The beginning of the year for the markets is a stark contrast to the impressive gains of 2017, with a steep fall that was precipitated by arguably the Longest Streak Ever Without a 5% Correction, and also a series of events that have wreaked havoc in the bond market.
Bond investors have recently gained control of the market as a large bond market sell-off threatened the stock market’s historically high valuations. One reason for the sell-off, the value of the US Dollar spiraled perilously downward the first two months of this year, especially against Europe’s Euro, Chinese Renminbi, Japanese YEN. The Fed essentially caved in from continuous pressure from a declining dollar value internationally, especially since the Chinese currency has been considered more stable as of late. An ongoing bond market selloff and potential dollar collapse wasn’t something the Fed wanted to have on it’s watch, and rate hikes were warranted.
EUR/USD Exchange Rate
Trumps Stock Market
With almost a trillion dollars in new debt reaching the balance sheets since Trump took office, his tax cut for the businesses of the country has arguably and ironically simultaneously scared away investors from both the American currency and all of our government’s debt (us10yr, us30yr, us2yr). Continuing on the Republican path of increasing budget deficits, it is becoming more so apparent to investors of our currency and our treasury debt overseas and at home that the government (regardless of party), will continue the exponential and existentially consequential habit of increasing the countries already large debt.
In short, supply and demand took over, and interest rates started peaking upwards to a much feared 3.25% rate as the bond sell-off started. While some believe that the ceiling is already found and rates will start coming down again, others believe that 3.25% is right over the horizon for the United States 30-year treasury bills, and after that upwards again to 4%. It’s important to note that home mortgages are closely tied to the United States 30 Year Treasury Bill, though not directly. When this rate starts going up, everything from mortgages to corporate stocks become increasingly expensive.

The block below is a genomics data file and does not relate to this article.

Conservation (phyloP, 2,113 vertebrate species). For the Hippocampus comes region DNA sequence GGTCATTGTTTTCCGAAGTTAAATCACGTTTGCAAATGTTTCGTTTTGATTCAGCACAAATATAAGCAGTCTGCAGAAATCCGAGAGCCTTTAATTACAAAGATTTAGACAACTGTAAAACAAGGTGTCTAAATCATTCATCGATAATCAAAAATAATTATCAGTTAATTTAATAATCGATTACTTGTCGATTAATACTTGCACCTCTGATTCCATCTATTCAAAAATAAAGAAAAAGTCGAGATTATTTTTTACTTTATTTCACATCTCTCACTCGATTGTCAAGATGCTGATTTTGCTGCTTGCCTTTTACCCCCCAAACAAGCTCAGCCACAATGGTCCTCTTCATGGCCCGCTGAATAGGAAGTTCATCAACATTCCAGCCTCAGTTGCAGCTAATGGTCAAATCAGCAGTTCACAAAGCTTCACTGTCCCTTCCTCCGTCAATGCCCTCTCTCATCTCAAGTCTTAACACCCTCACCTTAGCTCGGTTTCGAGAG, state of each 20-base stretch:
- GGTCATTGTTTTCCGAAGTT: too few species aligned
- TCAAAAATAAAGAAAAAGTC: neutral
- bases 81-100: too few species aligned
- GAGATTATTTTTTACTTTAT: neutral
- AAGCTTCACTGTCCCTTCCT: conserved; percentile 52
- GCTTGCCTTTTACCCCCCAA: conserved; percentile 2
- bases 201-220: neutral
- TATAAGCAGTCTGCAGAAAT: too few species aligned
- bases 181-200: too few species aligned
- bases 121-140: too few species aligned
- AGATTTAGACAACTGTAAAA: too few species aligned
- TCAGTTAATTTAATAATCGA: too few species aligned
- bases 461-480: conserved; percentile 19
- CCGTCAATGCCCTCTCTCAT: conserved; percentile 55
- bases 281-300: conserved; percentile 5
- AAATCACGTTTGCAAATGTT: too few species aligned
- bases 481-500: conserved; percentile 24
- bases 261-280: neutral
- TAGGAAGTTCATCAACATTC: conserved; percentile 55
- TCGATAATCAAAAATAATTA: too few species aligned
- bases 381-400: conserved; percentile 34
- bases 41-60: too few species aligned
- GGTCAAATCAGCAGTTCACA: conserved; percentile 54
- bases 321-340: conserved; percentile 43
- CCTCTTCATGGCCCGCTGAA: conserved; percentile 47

As the dollar continued it’s precipitous fall, the Board of Governors of the Federal Reserve in the past 2 weeks had no other choice but defend the dollar by proposing further rate hikes. Unfortunately, the equity markets have not responded very well to the threat, and it seems for the time being, there are at least 3 rate hikes predicted, and possibly even a 4th.
Fed Yellen Exited and the Stock Market Entered
In a weird event that I’m sure will be often be looked over, it’s important to note that the larger stock market correction didn’t officially begin until the day Janet Yellen retired on February 2nd, 2018. Jerome Powell has been perceived to be a hawk (Meaning he is more willing to raise interest rates then not to), not a dove (less willing to raise interest rates Greenspan, Yellen e.g) in monetary concerns, and the Trump administration overall has been more of a hawk as well, fueling speculation among stock market participants that interest rates will soon rise again.
Consequences of Rate Hikes
Each rate hike will make stocks that less profitable to own compared to bonds. Bonds return based on interest rates, while stocks return based on future gains. If future annual returns are 4.5% for stocks for example and only 3% for bonds, it’s obvious that owning equities would be smarter. Stocks are incredibly expensive historically, as I’ve stated earlier, and as bonds become more attractive, these stock investors will run for the exits, lowering the total number of investors in stocks altogether. This has been speculated about for some time and even discussed by Alan Greenspan with his warning to investors of bonds.
It is well known that each interest rate increase will cost the government $200 billion dollars a year just to finance the debt. Also Baby Boomers will need to find a good top to the stock market as they start cashing out of their investments and slowly transition out of high risk equities and into more stable bonds. When interest rates start rising, those bonds will be more attractive to own.
Lastly, noone really knows what the Federal Reserve will do, and predicting whether they will hike rates or not is truly uncertain. Though frankly, it doesn’t look like the Federal Reserve is in control of these interest rates anymore anyway, unfortunately.